Natural killer (NK) cells contribute to immune surveillance against cancer, but the impact of common treatments, such as radiotherapy, on their interaction with cancer cells is poorly understood. Here the response of human peripheral blood NK cells against cancer cell lines treated with X-ray irradiation was investigated. Irradiation of cancer cells was found to significantly reduce NK cell cytotoxicity induced either constitutively or via antibody-dependent cellular cytotoxicity against cell lines from multiple cancers. Resistance appeared 72 hours post-irradiation and persisted for two weeks. Resistance was found to be linked to cell cycle arrest, since pharmacological inhibitors of the cell cycle induced similar resistance as radiotherapy. Although radiotherapy induced resistance to NK cell cytotoxicity, NK cell degranulation, conjugation, and detachment were found to be unaffected. These results were confirmed by live imaging of NK cells and cancer cells, which revealed that the dynamics of the NK cell-cancer cell interactions were not affected, but irradiated cancer cells were less likely to be killed. Instead, radiotherapy was found to induce an intrinsic resistance against perforin. Irradiated cancer cells were highly resistant to perforin-induced calcium flux and lytic death, but their susceptibility to death receptor mediated cytotoxicity was enhanced. Surprisingly, radiotherapy did not affect the binding of perforin or membrane repair in response to pore formation. Instead, functional pore formation, which was observed through the uptake of small dyes directly through the pore, was impaired. Radiation-induced time-dependent up-regulation of phosphatidylserine on the surface of cancer cells correlated with resistance to perforin. This link between phosphatidylserine and perforin inhibition was further demonstrated by the finding that increasing concentrations of phosphatidylserine on synthetic liposomes inhibited lysis by perforin. Finally, irradiation of cancer cells was also shown to inhibit cytotoxicity by CD19-specific CAR T cells. Together, these data establish a novel treatment-induced resistance to lymphocyte cytotoxicity, which may be important for the design of radiotherapy-immunotherapy protocols.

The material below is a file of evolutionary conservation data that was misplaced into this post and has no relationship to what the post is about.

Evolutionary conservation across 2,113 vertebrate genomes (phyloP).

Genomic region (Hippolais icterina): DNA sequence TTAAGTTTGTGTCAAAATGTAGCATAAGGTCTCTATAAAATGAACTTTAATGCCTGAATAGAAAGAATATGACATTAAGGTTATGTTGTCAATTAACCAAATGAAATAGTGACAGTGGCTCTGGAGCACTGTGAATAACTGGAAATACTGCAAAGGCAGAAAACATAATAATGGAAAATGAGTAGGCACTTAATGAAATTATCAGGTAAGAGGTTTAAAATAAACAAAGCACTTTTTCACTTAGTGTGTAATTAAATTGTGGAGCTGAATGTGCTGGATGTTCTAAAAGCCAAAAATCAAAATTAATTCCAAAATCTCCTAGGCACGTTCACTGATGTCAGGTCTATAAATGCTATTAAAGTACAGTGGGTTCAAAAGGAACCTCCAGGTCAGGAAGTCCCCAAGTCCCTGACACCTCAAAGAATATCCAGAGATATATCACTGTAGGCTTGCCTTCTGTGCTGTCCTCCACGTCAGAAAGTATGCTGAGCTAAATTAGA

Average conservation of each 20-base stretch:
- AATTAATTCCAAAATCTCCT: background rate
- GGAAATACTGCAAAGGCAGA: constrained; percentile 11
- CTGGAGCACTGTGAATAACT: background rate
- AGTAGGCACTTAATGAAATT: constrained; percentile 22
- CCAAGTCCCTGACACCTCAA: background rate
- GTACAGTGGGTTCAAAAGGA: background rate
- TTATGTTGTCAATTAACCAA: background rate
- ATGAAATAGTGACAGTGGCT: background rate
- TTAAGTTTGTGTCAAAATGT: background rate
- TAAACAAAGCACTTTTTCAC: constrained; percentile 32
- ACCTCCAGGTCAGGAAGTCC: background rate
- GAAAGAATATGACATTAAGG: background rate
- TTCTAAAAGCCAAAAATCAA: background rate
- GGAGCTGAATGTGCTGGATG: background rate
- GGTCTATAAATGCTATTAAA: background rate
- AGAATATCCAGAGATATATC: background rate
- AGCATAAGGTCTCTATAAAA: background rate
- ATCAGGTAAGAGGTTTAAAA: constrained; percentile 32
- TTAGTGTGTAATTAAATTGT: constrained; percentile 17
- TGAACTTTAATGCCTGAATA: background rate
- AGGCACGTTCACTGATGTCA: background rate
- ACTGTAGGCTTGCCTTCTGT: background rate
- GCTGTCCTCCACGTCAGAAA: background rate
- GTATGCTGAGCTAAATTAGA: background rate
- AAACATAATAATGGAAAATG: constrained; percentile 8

|Date of Award||1 Aug 2022|
- The University of Manchester
|Supervisor||Jamie Honeychurch (Supervisor) & Daniel Davis (Supervisor)|
- nk cell